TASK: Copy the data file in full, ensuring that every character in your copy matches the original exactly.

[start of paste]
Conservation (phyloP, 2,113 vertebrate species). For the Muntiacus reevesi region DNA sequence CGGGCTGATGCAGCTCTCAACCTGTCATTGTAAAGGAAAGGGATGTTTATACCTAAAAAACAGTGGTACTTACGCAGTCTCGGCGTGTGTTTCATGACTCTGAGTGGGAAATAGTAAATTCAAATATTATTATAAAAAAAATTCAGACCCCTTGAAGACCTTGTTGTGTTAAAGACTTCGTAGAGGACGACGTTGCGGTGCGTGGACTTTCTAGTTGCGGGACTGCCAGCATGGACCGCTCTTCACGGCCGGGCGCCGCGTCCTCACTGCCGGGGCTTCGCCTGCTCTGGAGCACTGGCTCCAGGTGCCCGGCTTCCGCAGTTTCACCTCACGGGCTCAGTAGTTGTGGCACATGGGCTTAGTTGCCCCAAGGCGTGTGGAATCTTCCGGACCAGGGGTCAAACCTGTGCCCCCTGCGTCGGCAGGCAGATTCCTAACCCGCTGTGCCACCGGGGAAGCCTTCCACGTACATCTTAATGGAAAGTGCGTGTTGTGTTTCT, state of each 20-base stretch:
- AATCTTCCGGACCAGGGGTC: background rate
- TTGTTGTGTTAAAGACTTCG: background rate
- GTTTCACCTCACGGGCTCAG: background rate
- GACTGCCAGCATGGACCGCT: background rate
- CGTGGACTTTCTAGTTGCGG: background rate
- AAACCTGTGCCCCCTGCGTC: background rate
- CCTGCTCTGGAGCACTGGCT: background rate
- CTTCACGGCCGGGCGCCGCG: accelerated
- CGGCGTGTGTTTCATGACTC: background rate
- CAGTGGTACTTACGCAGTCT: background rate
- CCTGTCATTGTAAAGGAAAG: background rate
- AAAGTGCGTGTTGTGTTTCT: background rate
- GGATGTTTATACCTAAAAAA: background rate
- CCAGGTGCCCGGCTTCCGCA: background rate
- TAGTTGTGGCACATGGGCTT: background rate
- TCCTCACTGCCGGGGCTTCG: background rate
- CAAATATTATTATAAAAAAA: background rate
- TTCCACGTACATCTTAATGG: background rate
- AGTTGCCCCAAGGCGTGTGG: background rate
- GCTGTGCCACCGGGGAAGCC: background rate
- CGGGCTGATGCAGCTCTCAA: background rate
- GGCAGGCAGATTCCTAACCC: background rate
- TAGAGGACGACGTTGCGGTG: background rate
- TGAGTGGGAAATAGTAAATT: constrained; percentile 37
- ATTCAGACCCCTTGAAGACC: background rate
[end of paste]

Conservation (phyloP, 2,113 vertebrate species). For the Muntiacus reevesi region DNA sequence CGGGCTGATGCAGCTCTCAACCTGTCATTGTAAAGGAAAGGGATGTTTATACCTAAAAAACAGTGGTACTTACGCAGTCTCGGCGTGTGTTTCATGACTCTGAGTGGGAAATAGTAAATTCAAATATTATTATAAAAAAAATTCAGACCCCTTGAAGACCTTGTTGTGTTAAAGACTTCGTAGAGGACGACGTTGCGGTGCGTGGACTTTCTAGTTGCGGGACTGCCAGCATGGACCGCTCTTCACGGCCGGGCGCCGCGTCCTCACTGCCGGGGCTTCGCCTGCTCTGGAGCACTGGCTCCAGGTGCCCGGCTTCCGCAGTTTCACCTCACGGGCTCAGTAGTTGTGGCACATGGGCTTAGTTGCCCCAAGGCGTGTGGAATCTTCCGGACCAGGGGTCAAACCTGTGCCCCCTGCGTCGGCAGGCAGATTCCTAACCCGCTGTGCCACCGGGGAAGCCTTCCACGTACATCTTAATGGAAAGTGCGTGTTGTGTTTCT, state of each 20-base stretch:
- AATCTTCCGGACCAGGGGTC: background rate
- TTGTTGTGTTAAAGACTTCG: background rate
- GTTTCACCTCACGGGCTCAG: background rate
- GACTGCCAGCATGGACCGCT: background rate
- CGTGGACTTTCTAGTTGCGG: background rate
- AAACCTGTGCCCCCTGCGTC: background rate
- CCTGCTCTGGAGCACTGGCT: background rate
- CTTCACGGCCGGGCGCCGCG: accelerated
- CGGCGTGTGTTTCATGACTC: background rate
- CAGTGGTACTTACGCAGTCT: background rate
- CCTGTCATTGTAAAGGAAAG: background rate
- AAAGTGCGTGTTGTGTTTCT: background rate
- GGATGTTTATACCTAAAAAA: background rate
- CCAGGTGCCCGGCTTCCGCA: background rate
- TAGTTGTGGCACATGGGCTT: background rate
- TCCTCACTGCCGGGGCTTCG: background rate
- CAAATATTATTATAAAAAAA: background rate
- TTCCACGTACATCTTAATGG: background rate
- AGTTGCCCCAAGGCGTGTGG: background rate
- GCTGTGCCACCGGGGAAGCC: background rate
- CGGGCTGATGCAGCTCTCAA: background rate
- GGCAGGCAGATTCCTAACCC: background rate
- TAGAGGACGACGTTGCGGTG: background rate
- TGAGTGGGAAATAGTAAATT: constrained; percentile 37
- ATTCAGACCCCTTGAAGACC: background rate